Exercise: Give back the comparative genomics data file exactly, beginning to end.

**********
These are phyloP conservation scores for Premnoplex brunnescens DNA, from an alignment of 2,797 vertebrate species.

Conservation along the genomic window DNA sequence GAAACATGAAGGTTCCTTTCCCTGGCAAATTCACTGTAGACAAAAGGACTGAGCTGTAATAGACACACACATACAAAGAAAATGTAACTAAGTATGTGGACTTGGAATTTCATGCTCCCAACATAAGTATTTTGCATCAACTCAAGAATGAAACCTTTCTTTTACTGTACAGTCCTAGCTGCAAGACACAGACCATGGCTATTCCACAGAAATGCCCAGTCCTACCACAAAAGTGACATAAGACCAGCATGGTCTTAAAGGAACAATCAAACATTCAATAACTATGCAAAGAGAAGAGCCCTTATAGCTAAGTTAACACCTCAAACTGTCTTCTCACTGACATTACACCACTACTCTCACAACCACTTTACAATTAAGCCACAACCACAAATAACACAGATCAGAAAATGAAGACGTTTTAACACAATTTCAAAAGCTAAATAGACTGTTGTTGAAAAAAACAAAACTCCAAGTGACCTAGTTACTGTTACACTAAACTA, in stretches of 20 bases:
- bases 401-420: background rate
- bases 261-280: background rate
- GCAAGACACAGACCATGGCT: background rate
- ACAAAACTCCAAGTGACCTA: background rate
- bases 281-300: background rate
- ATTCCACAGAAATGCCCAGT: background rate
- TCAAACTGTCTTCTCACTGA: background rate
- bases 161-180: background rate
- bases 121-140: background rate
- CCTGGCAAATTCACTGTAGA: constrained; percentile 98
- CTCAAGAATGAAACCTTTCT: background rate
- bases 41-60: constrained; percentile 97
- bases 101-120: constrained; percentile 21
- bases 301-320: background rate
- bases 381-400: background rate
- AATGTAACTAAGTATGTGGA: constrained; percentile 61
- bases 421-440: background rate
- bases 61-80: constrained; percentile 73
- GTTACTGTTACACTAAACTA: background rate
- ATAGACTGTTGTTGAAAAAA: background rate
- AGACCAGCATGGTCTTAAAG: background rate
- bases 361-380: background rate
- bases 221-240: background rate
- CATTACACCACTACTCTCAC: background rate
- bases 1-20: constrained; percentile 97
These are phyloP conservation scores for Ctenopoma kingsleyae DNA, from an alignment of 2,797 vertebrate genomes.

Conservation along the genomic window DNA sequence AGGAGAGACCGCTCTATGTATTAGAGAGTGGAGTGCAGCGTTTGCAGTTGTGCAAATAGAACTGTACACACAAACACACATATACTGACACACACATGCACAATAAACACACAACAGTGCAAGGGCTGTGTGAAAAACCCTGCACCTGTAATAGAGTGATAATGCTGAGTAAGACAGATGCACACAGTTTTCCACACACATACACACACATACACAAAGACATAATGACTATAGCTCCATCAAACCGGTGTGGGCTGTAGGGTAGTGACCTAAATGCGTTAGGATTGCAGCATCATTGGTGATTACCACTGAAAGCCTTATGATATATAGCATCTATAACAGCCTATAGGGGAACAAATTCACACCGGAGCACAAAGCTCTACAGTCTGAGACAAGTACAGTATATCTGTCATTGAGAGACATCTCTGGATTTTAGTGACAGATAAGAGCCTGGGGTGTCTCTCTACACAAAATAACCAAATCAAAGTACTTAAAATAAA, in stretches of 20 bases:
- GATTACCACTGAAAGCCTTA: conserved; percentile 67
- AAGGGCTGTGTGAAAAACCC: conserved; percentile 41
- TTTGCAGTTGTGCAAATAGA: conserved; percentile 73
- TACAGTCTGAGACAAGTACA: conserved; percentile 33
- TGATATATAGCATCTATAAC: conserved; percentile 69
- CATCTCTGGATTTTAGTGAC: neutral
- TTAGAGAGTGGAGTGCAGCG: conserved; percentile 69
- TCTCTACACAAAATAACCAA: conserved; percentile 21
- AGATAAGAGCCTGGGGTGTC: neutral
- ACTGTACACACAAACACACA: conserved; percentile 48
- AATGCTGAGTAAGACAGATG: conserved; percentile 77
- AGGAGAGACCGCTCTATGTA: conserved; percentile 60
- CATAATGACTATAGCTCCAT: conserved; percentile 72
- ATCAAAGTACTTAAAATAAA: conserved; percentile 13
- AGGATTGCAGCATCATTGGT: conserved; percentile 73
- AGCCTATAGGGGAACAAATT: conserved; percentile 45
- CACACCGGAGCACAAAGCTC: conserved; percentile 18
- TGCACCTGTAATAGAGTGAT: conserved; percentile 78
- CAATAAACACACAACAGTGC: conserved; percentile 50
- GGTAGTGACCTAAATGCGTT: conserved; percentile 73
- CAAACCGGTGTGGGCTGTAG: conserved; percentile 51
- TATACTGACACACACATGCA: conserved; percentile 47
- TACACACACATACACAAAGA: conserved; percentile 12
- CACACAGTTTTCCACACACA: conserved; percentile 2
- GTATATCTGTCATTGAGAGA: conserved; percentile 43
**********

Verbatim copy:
These are phyloP conservation scores for Premnoplex brunnescens DNA, from an alignment of 2,797 vertebrate species.

Conservation along the genomic window DNA sequence GAAACATGAAGGTTCCTTTCCCTGGCAAATTCACTGTAGACAAAAGGACTGAGCTGTAATAGACACACACATACAAAGAAAATGTAACTAAGTATGTGGACTTGGAATTTCATGCTCCCAACATAAGTATTTTGCATCAACTCAAGAATGAAACCTTTCTTTTACTGTACAGTCCTAGCTGCAAGACACAGACCATGGCTATTCCACAGAAATGCCCAGTCCTACCACAAAAGTGACATAAGACCAGCATGGTCTTAAAGGAACAATCAAACATTCAATAACTATGCAAAGAGAAGAGCCCTTATAGCTAAGTTAACACCTCAAACTGTCTTCTCACTGACATTACACCACTACTCTCACAACCACTTTACAATTAAGCCACAACCACAAATAACACAGATCAGAAAATGAAGACGTTTTAACACAATTTCAAAAGCTAAATAGACTGTTGTTGAAAAAAACAAAACTCCAAGTGACCTAGTTACTGTTACACTAAACTA, in stretches of 20 bases:
- bases 401-420: background rate
- bases 261-280: background rate
- GCAAGACACAGACCATGGCT: background rate
- ACAAAACTCCAAGTGACCTA: background rate
- bases 281-300: background rate
- ATTCCACAGAAATGCCCAGT: background rate
- TCAAACTGTCTTCTCACTGA: background rate
- bases 161-180: background rate
- bases 121-140: background rate
- CCTGGCAAATTCACTGTAGA: constrained; percentile 98
- CTCAAGAATGAAACCTTTCT: background rate
- bases 41-60: constrained; percentile 97
- bases 101-120: constrained; percentile 21
- bases 301-320: background rate
- bases 381-400: background rate
- AATGTAACTAAGTATGTGGA: constrained; percentile 61
- bases 421-440: background rate
- bases 61-80: constrained; percentile 73
- GTTACTGTTACACTAAACTA: background rate
- ATAGACTGTTGTTGAAAAAA: background rate
- AGACCAGCATGGTCTTAAAG: background rate
- bases 361-380: background rate
- bases 221-240: background rate
- CATTACACCACTACTCTCAC: background rate
- bases 1-20: constrained; percentile 97
These are phyloP conservation scores for Ctenopoma kingsleyae DNA, from an alignment of 2,797 vertebrate genomes.

Conservation along the genomic window DNA sequence AGGAGAGACCGCTCTATGTATTAGAGAGTGGAGTGCAGCGTTTGCAGTTGTGCAAATAGAACTGTACACACAAACACACATATACTGACACACACATGCACAATAAACACACAACAGTGCAAGGGCTGTGTGAAAAACCCTGCACCTGTAATAGAGTGATAATGCTGAGTAAGACAGATGCACACAGTTTTCCACACACATACACACACATACACAAAGACATAATGACTATAGCTCCATCAAACCGGTGTGGGCTGTAGGGTAGTGACCTAAATGCGTTAGGATTGCAGCATCATTGGTGATTACCACTGAAAGCCTTATGATATATAGCATCTATAACAGCCTATAGGGGAACAAATTCACACCGGAGCACAAAGCTCTACAGTCTGAGACAAGTACAGTATATCTGTCATTGAGAGACATCTCTGGATTTTAGTGACAGATAAGAGCCTGGGGTGTCTCTCTACACAAAATAACCAAATCAAAGTACTTAAAATAAA, in stretches of 20 bases:
- GATTACCACTGAAAGCCTTA: conserved; percentile 67
- AAGGGCTGTGTGAAAAACCC: conserved; percentile 41
- TTTGCAGTTGTGCAAATAGA: conserved; percentile 73
- TACAGTCTGAGACAAGTACA: conserved; percentile 33
- TGATATATAGCATCTATAAC: conserved; percentile 69
- CATCTCTGGATTTTAGTGAC: neutral
- TTAGAGAGTGGAGTGCAGCG: conserved; percentile 69
- TCTCTACACAAAATAACCAA: conserved; percentile 21
- AGATAAGAGCCTGGGGTGTC: neutral
- ACTGTACACACAAACACACA: conserved; percentile 48
- AATGCTGAGTAAGACAGATG: conserved; percentile 77
- AGGAGAGACCGCTCTATGTA: conserved; percentile 60
- CATAATGACTATAGCTCCAT: conserved; percentile 72
- ATCAAAGTACTTAAAATAAA: conserved; percentile 13
- AGGATTGCAGCATCATTGGT: conserved; percentile 73
- AGCCTATAGGGGAACAAATT: conserved; percentile 45
- CACACCGGAGCACAAAGCTC: conserved; percentile 18
- TGCACCTGTAATAGAGTGAT: conserved; percentile 78
- CAATAAACACACAACAGTGC: conserved; percentile 50
- GGTAGTGACCTAAATGCGTT: conserved; percentile 73
- CAAACCGGTGTGGGCTGTAG: conserved; percentile 51
- TATACTGACACACACATGCA: conserved; percentile 47
- TACACACACATACACAAAGA: conserved; percentile 12
- CACACAGTTTTCCACACACA: conserved; percentile 2
- GTATATCTGTCATTGAGAGA: conserved; percentile 43